News from the Tennessee Valley Opinion


ULA good in short term, even better in long term

What a coup.

The Federal Trade Commission on Tuesday provisionally approved the creation of United Launch Alliance, a merger of Boeing Co.ís and Lockheed Martin Corp.ís satellite-launch rocket businesses.

The good news is that the combined production facilities will be right here in Decatur.

Short term, it will be a pleasant boost in employment. Officials expect about 250 Lockheed employees to come to Decatur to produce the Atlas rockets. Thatís a positive, but hardly makes up for losses at bankrupt Delphi Corp. and Solutia Corp.

The stellar benefit is longer term. The FTC decision was unique in that it knowingly approved a monopoly. Lockheed and Boeing are the only producers of Evolved Expendable Launch Vehicles. EELVs are the only rockets capable of launching medium and heavy satellites, so the government uses EELVs almost exclusively. Many commercial operations choose EELVs, too, because they are more reliable than cheaper overseas alternatives. Satellites cost up to a billion dollars apiece, so spending extra on the launch vehicle is not a bad investment.

What this all means is that Decatur, as home to ULAís production facilities, will be pivotal both to governmental and high-priced commercial satellites.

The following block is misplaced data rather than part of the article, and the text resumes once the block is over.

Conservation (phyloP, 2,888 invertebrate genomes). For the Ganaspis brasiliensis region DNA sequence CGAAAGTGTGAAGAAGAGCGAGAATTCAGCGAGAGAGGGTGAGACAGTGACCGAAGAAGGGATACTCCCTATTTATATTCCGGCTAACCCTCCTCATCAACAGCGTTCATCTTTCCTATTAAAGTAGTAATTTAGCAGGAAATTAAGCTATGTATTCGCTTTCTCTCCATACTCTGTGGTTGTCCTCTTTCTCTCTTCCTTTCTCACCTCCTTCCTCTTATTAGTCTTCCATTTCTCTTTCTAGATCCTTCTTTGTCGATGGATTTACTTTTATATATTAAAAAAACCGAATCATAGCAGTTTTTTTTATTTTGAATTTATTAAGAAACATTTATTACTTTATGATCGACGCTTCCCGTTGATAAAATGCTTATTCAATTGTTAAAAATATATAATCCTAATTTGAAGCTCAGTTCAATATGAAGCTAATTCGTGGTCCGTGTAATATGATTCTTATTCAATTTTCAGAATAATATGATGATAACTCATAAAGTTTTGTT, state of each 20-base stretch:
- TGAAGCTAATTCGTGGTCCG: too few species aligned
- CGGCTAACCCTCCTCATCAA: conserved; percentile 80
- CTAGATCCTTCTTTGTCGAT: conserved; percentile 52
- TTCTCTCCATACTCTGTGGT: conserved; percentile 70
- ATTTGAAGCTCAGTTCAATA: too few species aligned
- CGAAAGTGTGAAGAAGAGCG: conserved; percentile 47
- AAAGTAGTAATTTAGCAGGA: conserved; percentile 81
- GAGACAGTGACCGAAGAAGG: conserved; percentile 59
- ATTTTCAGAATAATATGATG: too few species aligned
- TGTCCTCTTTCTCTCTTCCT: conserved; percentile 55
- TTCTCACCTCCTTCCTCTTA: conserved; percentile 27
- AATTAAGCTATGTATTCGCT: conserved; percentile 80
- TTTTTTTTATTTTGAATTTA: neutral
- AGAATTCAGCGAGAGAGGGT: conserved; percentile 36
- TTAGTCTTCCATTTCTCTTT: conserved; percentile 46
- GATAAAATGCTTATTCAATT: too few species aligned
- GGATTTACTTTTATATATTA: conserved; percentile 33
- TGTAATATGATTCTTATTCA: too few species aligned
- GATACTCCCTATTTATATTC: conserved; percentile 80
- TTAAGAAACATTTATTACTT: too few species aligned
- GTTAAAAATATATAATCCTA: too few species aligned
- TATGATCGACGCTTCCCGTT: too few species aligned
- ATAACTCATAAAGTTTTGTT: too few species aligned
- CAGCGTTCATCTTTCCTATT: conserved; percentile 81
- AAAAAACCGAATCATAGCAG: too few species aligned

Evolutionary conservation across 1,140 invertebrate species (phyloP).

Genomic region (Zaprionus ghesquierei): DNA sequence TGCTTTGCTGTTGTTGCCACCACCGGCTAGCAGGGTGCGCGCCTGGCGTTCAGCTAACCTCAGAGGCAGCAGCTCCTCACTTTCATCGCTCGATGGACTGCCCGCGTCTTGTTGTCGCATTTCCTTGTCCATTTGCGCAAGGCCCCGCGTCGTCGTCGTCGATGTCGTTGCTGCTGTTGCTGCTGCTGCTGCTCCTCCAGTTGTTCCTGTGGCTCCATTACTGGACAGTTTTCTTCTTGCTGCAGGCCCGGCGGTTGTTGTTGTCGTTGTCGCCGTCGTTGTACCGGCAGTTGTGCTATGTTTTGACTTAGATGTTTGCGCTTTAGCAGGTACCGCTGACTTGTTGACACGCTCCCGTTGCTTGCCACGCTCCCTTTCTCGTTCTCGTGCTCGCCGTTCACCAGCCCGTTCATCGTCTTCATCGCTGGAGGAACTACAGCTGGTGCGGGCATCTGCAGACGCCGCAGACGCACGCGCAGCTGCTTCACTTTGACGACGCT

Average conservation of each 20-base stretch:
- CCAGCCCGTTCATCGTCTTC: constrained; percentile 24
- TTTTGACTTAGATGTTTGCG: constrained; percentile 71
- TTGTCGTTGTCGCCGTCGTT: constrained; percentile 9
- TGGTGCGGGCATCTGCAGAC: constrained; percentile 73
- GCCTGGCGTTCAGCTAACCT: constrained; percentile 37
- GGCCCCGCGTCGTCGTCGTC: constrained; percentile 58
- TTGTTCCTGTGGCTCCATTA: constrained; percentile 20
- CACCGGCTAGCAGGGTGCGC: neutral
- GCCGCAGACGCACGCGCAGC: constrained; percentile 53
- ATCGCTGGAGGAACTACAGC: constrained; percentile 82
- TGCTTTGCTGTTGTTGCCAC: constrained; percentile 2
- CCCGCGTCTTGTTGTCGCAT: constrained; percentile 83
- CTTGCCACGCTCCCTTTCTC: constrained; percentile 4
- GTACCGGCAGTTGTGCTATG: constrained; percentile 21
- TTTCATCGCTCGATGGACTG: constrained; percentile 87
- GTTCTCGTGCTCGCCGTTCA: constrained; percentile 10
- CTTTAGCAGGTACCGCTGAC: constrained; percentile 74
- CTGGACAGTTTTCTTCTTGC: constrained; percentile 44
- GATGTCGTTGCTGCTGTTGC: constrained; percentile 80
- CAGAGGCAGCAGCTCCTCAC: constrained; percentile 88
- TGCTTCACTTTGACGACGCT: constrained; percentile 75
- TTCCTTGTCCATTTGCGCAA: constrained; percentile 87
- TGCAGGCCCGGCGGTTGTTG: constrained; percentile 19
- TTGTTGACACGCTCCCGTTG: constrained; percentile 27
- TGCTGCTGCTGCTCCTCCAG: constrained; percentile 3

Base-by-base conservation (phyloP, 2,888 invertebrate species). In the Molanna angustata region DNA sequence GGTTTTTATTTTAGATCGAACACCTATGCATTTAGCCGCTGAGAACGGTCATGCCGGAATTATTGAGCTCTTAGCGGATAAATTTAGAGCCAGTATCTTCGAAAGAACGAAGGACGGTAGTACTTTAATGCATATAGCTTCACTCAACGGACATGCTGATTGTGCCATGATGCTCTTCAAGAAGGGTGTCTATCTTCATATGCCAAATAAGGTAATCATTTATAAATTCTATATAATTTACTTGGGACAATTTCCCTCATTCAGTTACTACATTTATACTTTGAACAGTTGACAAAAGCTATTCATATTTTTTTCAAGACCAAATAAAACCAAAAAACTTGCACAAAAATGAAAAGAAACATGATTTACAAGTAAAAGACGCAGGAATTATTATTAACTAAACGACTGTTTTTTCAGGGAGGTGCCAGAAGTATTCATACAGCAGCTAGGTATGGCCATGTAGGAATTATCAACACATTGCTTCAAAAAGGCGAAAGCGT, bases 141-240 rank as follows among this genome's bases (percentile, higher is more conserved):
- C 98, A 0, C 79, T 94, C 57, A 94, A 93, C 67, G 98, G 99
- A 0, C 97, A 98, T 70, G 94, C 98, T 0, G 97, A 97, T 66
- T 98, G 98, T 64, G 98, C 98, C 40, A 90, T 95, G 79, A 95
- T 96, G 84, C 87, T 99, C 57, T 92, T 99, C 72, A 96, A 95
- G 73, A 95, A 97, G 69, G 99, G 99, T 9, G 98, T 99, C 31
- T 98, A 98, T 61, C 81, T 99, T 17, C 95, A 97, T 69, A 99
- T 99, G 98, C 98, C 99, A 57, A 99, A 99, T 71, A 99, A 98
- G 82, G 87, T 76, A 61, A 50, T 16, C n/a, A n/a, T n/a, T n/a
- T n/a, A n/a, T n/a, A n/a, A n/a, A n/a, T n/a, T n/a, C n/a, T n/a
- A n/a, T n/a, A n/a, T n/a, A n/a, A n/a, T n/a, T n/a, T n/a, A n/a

When Boeing built its Delta plant, it expected a brisk commercial satellite business. The economy, however, decided otherwise. Consequently, almost all of ULAís initial orders will be governmental. Stated differently, EELV orders are at their lowest possible level.

Satellites, however, are increasingly necessary for commercial projects. As the economy picks up, and as companies are forced to replace old satellites, EELV business is destined to increase. As sole home to EELV production, increased commercial sales will be a windfall for Decatur.

The ULA also suggests a western anchor to what could become a Huntsville-Decatur aerospace corridor. Aerospace expansions at Redstone Arsenal and Marshall Space Flight Center will attract many high-tech suppliers. In the past most have scrambled to be in Huntsville. The ULA could make a Decatur mailing address more attractive to high-tech employers. And that would be good for all of us.

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